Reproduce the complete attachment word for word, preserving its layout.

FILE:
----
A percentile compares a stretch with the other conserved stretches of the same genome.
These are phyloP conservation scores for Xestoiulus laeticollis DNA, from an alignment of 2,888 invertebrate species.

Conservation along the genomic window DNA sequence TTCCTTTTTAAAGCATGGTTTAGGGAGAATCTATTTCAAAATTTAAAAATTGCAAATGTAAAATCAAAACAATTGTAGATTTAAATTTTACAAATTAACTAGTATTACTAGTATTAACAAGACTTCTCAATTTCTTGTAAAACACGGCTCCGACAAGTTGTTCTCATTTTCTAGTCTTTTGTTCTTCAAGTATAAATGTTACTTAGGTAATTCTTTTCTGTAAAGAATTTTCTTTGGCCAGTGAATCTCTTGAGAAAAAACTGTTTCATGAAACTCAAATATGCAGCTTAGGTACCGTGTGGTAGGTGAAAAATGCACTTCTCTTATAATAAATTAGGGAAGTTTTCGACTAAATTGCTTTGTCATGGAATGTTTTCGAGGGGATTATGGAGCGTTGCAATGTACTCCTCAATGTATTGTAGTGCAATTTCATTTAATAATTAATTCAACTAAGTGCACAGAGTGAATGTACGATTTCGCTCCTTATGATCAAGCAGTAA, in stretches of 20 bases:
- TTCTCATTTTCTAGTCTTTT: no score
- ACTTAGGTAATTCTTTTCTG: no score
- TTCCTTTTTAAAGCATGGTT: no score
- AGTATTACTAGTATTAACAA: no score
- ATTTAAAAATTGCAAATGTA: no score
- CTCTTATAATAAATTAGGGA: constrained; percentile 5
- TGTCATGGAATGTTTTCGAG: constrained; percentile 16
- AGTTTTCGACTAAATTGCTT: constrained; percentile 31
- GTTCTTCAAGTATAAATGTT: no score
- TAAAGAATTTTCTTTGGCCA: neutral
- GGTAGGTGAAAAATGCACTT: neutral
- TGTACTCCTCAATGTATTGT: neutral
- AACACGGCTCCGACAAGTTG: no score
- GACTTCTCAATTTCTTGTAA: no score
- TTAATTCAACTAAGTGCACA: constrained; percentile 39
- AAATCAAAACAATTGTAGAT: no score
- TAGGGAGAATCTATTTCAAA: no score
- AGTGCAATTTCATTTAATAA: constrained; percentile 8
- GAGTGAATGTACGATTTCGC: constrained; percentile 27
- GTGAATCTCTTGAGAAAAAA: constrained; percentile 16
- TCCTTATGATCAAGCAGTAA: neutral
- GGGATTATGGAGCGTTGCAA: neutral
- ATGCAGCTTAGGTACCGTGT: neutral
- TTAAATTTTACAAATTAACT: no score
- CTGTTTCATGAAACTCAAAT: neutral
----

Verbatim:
A percentile compares a stretch with the other conserved stretches of the same genome.
These are phyloP conservation scores for Xestoiulus laeticollis DNA, from an alignment of 2,888 invertebrate species.

Conservation along the genomic window DNA sequence TTCCTTTTTAAAGCATGGTTTAGGGAGAATCTATTTCAAAATTTAAAAATTGCAAATGTAAAATCAAAACAATTGTAGATTTAAATTTTACAAATTAACTAGTATTACTAGTATTAACAAGACTTCTCAATTTCTTGTAAAACACGGCTCCGACAAGTTGTTCTCATTTTCTAGTCTTTTGTTCTTCAAGTATAAATGTTACTTAGGTAATTCTTTTCTGTAAAGAATTTTCTTTGGCCAGTGAATCTCTTGAGAAAAAACTGTTTCATGAAACTCAAATATGCAGCTTAGGTACCGTGTGGTAGGTGAAAAATGCACTTCTCTTATAATAAATTAGGGAAGTTTTCGACTAAATTGCTTTGTCATGGAATGTTTTCGAGGGGATTATGGAGCGTTGCAATGTACTCCTCAATGTATTGTAGTGCAATTTCATTTAATAATTAATTCAACTAAGTGCACAGAGTGAATGTACGATTTCGCTCCTTATGATCAAGCAGTAA, in stretches of 20 bases:
- TTCTCATTTTCTAGTCTTTT: no score
- ACTTAGGTAATTCTTTTCTG: no score
- TTCCTTTTTAAAGCATGGTT: no score
- AGTATTACTAGTATTAACAA: no score
- ATTTAAAAATTGCAAATGTA: no score
- CTCTTATAATAAATTAGGGA: constrained; percentile 5
- TGTCATGGAATGTTTTCGAG: constrained; percentile 16
- AGTTTTCGACTAAATTGCTT: constrained; percentile 31
- GTTCTTCAAGTATAAATGTT: no score
- TAAAGAATTTTCTTTGGCCA: neutral
- GGTAGGTGAAAAATGCACTT: neutral
- TGTACTCCTCAATGTATTGT: neutral
- AACACGGCTCCGACAAGTTG: no score
- GACTTCTCAATTTCTTGTAA: no score
- TTAATTCAACTAAGTGCACA: constrained; percentile 39
- AAATCAAAACAATTGTAGAT: no score
- TAGGGAGAATCTATTTCAAA: no score
- AGTGCAATTTCATTTAATAA: constrained; percentile 8
- GAGTGAATGTACGATTTCGC: constrained; percentile 27
- GTGAATCTCTTGAGAAAAAA: constrained; percentile 16
- TCCTTATGATCAAGCAGTAA: neutral
- GGGATTATGGAGCGTTGCAA: neutral
- ATGCAGCTTAGGTACCGTGT: neutral
- TTAAATTTTACAAATTAACT: no score
- CTGTTTCATGAAACTCAAAT: neutral